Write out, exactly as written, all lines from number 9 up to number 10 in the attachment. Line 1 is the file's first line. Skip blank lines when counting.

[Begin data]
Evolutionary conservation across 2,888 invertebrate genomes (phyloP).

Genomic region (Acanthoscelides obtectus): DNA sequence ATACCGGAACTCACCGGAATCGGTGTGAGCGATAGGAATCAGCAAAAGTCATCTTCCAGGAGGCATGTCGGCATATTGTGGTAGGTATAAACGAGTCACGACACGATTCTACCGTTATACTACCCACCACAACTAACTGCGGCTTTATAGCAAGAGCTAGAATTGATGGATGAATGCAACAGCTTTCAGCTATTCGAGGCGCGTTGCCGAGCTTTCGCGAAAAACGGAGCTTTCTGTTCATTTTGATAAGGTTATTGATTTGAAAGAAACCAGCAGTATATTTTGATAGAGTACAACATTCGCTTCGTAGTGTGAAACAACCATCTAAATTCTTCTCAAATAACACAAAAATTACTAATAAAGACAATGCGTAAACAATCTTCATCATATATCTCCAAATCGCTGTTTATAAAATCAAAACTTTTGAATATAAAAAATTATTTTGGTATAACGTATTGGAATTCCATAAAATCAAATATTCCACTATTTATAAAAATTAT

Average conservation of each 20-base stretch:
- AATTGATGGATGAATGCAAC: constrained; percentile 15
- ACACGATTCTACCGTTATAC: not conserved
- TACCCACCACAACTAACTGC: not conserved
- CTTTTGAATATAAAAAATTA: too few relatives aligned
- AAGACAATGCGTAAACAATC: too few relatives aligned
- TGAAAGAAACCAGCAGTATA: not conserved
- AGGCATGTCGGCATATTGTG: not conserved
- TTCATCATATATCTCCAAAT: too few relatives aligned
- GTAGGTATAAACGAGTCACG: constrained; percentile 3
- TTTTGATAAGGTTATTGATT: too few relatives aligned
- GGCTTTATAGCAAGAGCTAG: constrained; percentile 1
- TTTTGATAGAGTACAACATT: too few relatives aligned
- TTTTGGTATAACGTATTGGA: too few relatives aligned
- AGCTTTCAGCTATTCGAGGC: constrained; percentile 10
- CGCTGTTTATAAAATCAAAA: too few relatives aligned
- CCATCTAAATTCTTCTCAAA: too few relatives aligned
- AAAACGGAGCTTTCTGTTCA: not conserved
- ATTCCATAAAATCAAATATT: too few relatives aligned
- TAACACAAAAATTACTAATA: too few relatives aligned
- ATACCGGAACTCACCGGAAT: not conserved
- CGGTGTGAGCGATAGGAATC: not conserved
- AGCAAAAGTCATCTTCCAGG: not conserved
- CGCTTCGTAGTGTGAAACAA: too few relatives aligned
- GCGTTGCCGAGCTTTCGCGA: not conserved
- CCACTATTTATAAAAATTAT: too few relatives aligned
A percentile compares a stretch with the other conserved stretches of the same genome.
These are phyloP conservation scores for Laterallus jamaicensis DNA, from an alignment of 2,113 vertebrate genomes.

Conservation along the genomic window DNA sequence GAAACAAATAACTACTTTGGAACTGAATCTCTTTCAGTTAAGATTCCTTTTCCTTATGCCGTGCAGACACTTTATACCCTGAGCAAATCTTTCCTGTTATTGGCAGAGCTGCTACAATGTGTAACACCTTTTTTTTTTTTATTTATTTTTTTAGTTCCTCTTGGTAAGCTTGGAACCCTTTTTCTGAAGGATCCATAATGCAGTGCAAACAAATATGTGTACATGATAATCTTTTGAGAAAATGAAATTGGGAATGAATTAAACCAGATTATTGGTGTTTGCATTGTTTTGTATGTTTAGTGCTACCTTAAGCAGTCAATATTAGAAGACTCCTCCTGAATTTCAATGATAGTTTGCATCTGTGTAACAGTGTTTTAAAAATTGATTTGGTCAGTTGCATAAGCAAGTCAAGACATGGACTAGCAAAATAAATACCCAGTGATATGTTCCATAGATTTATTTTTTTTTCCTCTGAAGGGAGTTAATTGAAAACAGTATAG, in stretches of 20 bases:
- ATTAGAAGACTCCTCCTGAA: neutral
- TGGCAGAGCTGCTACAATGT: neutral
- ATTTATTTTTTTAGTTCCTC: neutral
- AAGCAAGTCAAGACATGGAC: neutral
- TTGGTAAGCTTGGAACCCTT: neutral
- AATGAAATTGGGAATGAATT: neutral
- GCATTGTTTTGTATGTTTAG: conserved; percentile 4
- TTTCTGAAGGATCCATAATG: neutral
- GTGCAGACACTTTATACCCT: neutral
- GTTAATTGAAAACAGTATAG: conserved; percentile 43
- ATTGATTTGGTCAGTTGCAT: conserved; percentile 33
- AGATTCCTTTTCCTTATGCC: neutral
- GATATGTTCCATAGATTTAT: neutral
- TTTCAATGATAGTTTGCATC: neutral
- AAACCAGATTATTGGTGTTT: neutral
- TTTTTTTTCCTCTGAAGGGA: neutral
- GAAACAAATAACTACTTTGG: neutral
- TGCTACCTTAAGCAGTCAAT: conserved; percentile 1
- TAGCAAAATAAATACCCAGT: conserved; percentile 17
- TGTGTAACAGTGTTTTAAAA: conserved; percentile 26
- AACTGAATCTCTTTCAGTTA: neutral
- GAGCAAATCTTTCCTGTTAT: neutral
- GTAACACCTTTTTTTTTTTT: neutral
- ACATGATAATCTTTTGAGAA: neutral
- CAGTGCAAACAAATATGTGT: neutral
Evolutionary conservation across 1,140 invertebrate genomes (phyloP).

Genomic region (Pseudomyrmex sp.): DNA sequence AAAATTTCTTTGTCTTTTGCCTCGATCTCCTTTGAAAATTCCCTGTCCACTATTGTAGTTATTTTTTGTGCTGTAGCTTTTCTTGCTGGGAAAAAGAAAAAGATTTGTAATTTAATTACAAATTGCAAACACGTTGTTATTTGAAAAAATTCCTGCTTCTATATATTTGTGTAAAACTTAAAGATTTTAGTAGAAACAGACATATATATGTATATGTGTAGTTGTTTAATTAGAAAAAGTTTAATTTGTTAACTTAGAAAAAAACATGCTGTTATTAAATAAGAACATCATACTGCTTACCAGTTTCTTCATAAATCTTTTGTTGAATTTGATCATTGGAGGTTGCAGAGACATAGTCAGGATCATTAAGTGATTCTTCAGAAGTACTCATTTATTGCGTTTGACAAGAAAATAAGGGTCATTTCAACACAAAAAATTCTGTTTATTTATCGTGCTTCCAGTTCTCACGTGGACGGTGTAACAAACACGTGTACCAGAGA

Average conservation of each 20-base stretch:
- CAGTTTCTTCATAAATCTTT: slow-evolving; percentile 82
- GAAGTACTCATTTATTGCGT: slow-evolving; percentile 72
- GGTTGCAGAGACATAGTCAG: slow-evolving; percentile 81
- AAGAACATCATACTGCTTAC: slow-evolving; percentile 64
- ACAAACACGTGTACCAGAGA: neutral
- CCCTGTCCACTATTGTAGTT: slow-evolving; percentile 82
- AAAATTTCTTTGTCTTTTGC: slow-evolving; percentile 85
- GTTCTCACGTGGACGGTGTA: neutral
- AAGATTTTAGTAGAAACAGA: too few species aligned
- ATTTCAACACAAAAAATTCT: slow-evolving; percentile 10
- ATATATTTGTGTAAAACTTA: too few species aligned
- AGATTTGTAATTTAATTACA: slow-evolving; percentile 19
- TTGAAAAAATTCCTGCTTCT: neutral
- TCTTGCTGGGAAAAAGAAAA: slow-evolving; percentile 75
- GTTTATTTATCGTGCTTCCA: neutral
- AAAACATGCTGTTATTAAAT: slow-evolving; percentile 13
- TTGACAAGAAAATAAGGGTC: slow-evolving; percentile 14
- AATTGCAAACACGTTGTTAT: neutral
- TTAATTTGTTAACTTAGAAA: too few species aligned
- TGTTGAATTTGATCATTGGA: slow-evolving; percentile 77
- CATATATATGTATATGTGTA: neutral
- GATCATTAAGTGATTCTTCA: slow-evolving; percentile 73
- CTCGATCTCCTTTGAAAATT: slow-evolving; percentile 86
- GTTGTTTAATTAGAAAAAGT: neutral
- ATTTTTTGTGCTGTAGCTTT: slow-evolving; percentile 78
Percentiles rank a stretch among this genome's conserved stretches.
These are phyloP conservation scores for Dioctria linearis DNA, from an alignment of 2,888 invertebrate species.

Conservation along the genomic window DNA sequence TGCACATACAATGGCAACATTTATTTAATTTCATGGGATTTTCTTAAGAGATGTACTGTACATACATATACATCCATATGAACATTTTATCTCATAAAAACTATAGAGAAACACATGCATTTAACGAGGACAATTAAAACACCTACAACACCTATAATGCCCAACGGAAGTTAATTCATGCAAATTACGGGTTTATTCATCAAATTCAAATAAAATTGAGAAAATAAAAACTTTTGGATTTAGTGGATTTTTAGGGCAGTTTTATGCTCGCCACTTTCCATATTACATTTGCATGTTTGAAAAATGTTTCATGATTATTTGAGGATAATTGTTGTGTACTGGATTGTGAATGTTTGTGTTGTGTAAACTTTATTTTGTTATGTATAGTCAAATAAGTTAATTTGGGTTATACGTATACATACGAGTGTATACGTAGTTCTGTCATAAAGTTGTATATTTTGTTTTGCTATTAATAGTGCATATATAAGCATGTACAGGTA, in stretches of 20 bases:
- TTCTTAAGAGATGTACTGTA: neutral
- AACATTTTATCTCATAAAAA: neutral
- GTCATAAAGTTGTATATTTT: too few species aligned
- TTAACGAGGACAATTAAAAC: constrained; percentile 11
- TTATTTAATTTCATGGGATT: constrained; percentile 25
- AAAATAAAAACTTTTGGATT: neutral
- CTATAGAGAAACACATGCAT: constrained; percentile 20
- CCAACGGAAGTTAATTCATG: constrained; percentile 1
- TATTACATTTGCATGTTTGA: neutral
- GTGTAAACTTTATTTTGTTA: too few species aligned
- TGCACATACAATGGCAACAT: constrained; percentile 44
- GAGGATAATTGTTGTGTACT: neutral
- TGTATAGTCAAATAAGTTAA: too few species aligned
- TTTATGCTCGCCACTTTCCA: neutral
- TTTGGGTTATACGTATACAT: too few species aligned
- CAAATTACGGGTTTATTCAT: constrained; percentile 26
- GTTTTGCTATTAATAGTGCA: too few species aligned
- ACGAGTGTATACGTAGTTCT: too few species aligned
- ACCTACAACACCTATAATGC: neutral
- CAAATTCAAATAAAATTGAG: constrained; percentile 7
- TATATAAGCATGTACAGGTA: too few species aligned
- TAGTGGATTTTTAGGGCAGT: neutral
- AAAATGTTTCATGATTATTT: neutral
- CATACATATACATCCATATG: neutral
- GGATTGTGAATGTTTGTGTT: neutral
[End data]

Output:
- TGAAAGAAACCAGCAGTATA: not conserved
- AGGCATGTCGGCATATTGTG: not conserved